2015 Queensland state election: an overview

17 Sep 2015

Executive summary

  • This paper provides an overview of the issues and outcomes for the January 2015 election for the Queensland Legislative Assembly. Where appropriate, it draws on the Library’s earlier publication on the 2012 Queensland state election.
  • The 2015 Queensland state election result surprised many observers with the dramatic shift in the fortunes of the two major parties. The Australian Labor Party (ALP), having lost government at the 2012 election and retaining just seven seats, emerged with 44 of the 89 seats with a swing of 10.8 per cent. The Liberal National Party (LNP), which had won a record majority of 78 of the 89 seats at the 2012 state election, experienced a swing of 8.3 per cent against it with its seats reduced to 42. Of the remaining seats, two were won by Katter’s Australian Party and one by Independent Peter Wellington.
  • The election outcome was initially unclear when it was revealed that a Palmer United Party candidate was ineligible as a result of being an undischarged bankrupt. Electoral Commission Queensland (ECQ) indicated that it would refer the Ferny Grove election result to the Court of Disputed Returns but subsequently decided not to proceed based on legal advice, paving the way for the ALP to form minority government with the support of an Independent.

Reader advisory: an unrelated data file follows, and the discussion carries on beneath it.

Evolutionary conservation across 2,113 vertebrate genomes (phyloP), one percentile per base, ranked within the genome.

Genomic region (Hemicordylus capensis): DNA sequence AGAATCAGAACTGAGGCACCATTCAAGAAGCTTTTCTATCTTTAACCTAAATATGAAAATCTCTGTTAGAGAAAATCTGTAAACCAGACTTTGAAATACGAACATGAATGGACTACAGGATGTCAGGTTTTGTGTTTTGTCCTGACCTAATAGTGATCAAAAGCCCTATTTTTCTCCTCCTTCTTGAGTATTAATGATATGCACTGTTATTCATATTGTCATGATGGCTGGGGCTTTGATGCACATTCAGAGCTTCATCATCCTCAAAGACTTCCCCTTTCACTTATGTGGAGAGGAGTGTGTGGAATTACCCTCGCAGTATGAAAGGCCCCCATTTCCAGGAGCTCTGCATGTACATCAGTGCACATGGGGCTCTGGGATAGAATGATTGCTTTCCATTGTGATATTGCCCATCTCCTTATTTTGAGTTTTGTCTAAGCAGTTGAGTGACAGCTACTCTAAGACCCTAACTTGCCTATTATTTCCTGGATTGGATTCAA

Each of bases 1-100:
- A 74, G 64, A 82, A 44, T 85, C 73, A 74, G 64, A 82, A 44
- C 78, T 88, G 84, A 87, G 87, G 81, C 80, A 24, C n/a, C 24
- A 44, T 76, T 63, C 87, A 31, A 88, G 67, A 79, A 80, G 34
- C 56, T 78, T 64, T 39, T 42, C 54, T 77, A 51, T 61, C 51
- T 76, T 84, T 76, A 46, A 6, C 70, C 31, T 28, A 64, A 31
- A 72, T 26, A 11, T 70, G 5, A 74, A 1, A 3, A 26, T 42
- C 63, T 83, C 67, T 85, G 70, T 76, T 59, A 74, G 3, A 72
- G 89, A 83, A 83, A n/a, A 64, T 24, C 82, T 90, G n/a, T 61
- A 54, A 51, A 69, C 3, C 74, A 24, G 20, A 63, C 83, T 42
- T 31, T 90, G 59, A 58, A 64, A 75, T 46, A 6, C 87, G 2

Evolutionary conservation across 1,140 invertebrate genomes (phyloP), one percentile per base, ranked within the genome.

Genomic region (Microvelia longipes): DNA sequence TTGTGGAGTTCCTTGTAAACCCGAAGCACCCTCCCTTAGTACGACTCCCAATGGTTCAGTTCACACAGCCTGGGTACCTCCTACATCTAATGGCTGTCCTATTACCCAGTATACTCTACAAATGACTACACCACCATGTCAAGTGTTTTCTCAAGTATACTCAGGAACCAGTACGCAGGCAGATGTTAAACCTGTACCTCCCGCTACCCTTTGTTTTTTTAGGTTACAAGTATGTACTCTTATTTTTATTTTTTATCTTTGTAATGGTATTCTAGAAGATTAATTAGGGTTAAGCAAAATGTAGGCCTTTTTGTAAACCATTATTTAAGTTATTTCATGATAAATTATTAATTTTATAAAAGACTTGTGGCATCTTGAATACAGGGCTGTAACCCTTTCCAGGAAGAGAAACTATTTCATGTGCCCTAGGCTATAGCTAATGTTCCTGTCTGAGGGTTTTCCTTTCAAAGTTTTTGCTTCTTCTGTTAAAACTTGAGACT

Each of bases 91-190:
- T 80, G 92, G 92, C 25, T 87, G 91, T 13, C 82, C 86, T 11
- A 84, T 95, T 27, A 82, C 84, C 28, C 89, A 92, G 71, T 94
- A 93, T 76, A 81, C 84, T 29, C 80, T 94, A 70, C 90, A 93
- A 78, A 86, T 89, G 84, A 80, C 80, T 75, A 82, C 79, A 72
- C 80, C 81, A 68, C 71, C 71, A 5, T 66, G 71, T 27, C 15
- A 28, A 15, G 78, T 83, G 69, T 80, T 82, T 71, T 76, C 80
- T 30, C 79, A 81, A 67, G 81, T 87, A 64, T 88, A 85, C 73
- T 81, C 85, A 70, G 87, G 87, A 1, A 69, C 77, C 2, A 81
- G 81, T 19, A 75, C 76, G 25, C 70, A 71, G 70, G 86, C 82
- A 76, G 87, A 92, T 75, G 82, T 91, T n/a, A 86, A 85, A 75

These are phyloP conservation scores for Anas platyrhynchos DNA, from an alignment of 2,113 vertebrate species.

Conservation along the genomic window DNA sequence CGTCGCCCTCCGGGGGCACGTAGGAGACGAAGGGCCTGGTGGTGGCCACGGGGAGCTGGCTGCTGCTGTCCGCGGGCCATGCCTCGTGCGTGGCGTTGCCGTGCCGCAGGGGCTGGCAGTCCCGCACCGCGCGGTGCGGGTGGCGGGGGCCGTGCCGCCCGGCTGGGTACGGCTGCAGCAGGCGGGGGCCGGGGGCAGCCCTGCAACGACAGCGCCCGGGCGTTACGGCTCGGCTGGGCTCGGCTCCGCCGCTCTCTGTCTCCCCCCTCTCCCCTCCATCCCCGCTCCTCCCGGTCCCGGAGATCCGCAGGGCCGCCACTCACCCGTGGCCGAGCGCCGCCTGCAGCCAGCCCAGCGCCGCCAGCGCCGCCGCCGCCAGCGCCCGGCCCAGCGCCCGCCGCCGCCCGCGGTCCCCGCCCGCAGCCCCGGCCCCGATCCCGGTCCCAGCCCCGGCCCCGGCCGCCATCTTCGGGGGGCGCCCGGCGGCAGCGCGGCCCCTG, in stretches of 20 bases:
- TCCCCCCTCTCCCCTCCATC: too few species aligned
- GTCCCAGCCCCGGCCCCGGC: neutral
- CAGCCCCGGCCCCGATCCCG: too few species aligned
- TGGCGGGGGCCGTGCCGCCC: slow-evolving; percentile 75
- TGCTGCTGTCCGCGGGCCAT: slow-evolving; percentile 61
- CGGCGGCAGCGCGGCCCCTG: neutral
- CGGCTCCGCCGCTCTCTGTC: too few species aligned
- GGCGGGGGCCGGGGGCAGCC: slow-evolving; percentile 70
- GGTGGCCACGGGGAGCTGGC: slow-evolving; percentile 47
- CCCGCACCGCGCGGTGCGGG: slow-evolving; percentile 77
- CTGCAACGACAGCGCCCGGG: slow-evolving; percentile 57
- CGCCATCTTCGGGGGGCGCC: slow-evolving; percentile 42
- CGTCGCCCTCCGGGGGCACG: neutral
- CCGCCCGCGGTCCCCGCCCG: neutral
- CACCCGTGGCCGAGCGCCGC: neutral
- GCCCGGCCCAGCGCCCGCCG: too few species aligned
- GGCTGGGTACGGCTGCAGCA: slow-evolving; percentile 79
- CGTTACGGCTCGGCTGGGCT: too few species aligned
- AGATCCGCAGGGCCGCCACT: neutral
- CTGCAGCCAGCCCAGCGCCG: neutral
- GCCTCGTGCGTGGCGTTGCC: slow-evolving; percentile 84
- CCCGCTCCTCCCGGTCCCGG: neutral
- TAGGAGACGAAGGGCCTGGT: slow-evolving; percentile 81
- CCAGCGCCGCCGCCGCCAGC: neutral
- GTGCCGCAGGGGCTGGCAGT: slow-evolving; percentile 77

• Several key issues emerged during the election campaign including political financing, privatisation and asset sales, the impact of mining on the Great Barrier Reef and anti-association laws. Other events also overshadowed the election, including two defamation cases involving Premier Campbell Newman, a Senate Select Committee into the Queensland Government’s administration of Commonwealth funds, and leadership issues in the Queensland and Commonwealth Governments.
  • The incoming ALP minority government led by Annastacia Palaszczuk features several milestones in Australian and Queensland political history, including:
    • the first Australian ministry with a majority of women
    • the first female state opposition leader to lead her party to victory
    • the second all-female elected leadership team in Australia
    • Queensland’s first female Attorney-General and
    • the first Indigenous woman MP in the Queensland Parliament and Queensland’s first Indigenous minister.
Publication Details
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Subject Areas
Geographic Coverage